"What matter!" answered Adon-Ai. "Thy love must be but a mockery of the name; thou canst not love as they do for whom there are death and the grave. A short time,—like a day in thy incalculable life,—and the form thou dotest on is dust! Others of the nether world go hand in hand, each with each, unto the tomb; hand in hand they ascend from the worm to new cycles of existence. For thee, below are ages; for her, but hours. And for her and thee—O poor, but mighty one!—will there be even a joint hereafter! Through what grades and heavens of spiritualised being will her soul have passed when thou, the solitary loiterer, comest from the vapours of the earth to the gates of light!"

"Son of the Starbeam, thinkest thou that this thought is not with me forever; and seest thou not that I have invoked thee to hearken and minister to my design? Readest thou not my desire and dream to raise the conditions of her being to my own? Thou, Adon-Ai, bathing the celestial joy that makes thy life in the oceans of eternal splendour,—thou, save by the sympathies of knowledge, canst conjecture not what I, the offspring of mortals, feel—debarred yet from the objects of the tremendous and sublime ambition that first winged my desires above the clay—when I see myself compelled to stand in this low world alone. I have sought amongst my tribe for comrades, and in vain. At last I have found a mate. The wild bird and the wild beast have theirs; and my mastery over the malignant tribes of terror can banish their larvae from the path that shall lead her upward, till the air of eternity fits the frame for the elixir that baffles death."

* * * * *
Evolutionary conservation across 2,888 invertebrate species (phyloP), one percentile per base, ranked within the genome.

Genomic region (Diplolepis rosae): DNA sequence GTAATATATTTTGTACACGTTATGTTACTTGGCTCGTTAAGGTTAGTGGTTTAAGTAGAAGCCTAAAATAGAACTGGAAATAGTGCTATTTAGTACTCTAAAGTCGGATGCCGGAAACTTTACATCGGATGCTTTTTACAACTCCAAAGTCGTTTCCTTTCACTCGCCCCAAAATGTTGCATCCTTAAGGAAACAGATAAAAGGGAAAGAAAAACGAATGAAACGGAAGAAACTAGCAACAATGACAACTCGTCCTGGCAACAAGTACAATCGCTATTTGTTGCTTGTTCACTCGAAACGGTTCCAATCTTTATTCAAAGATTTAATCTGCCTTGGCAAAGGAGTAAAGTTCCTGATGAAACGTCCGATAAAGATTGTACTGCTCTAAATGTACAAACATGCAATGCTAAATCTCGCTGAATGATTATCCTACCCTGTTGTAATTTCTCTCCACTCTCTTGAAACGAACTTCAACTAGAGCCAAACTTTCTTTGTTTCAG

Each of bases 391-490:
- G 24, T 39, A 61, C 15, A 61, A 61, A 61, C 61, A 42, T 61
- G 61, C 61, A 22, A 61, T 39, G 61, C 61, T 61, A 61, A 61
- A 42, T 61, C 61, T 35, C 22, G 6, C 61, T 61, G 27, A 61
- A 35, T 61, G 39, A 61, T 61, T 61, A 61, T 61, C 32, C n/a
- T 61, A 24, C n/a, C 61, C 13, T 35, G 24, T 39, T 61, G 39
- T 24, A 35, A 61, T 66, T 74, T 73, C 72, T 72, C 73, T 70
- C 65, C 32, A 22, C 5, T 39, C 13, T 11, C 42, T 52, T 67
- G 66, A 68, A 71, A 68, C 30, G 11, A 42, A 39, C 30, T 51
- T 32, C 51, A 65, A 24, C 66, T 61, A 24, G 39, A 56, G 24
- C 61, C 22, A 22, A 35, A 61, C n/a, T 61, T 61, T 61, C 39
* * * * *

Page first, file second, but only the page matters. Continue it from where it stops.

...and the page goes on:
"And thou hast begun the initiation, and thou art foiled! I know it. Thou hast conjured to her sleep the fairest visions; thou hast invoked the loveliest children of the air to murmur their music to her trance, and her soul heeds them not, and, returning to the earth, escapes from their control. Blind one, wherefore? canst thou not perceive? Because in her soul all is love. There is no intermediate passion with which the things thou wouldst charm to her have association and affinities. Their attraction is but to the desires and cravings of the INTELLECT. What have they with the PASSION that is of earth, and the HOPE that goes direct to heaven?"

"But can there be no medium—no link—in which our souls, as our hearts, can be united, and so mine may have influence over her own?"

"Ask me not,—thou wilt not comprehend me!"

"I adjure thee!—speak!"

"When two souls are divided, knowest thou not that a third in which both meet and live is the link between them!"

"I do comprehend thee, Adon-Ai," said Zanoni, with a light of more human joy upon his face than it had ever before been seen to wear; "and if my destiny, which here is dark to mine eyes, vouchsafes to me the happy lot of the humble,—if ever there be a child that I may clasp to my bosom and call my own—"

"And is it to be man at last, that thou hast aspired to be more than man?"

"But a child,—a second Viola!" murmured Zanoni, scarcely heeding the Son of Light; "a young soul fresh from heaven, that I may rear from the first moment it touches earth,—whose wings I may train to follow mine through the glories of creation; and through whom the mother herself may be led upward over the realm of death!"

"Beware,—reflect! Knowest thou not that thy darkest enemy dwells in the Real? Thy wishes bring thee near and nearer to humanity."

"Ah, humanity is sweet!" answered Zanoni.

And as the seer spoke, on the glorious face of Adon-Ai there broke a smile.

Next: Chapter X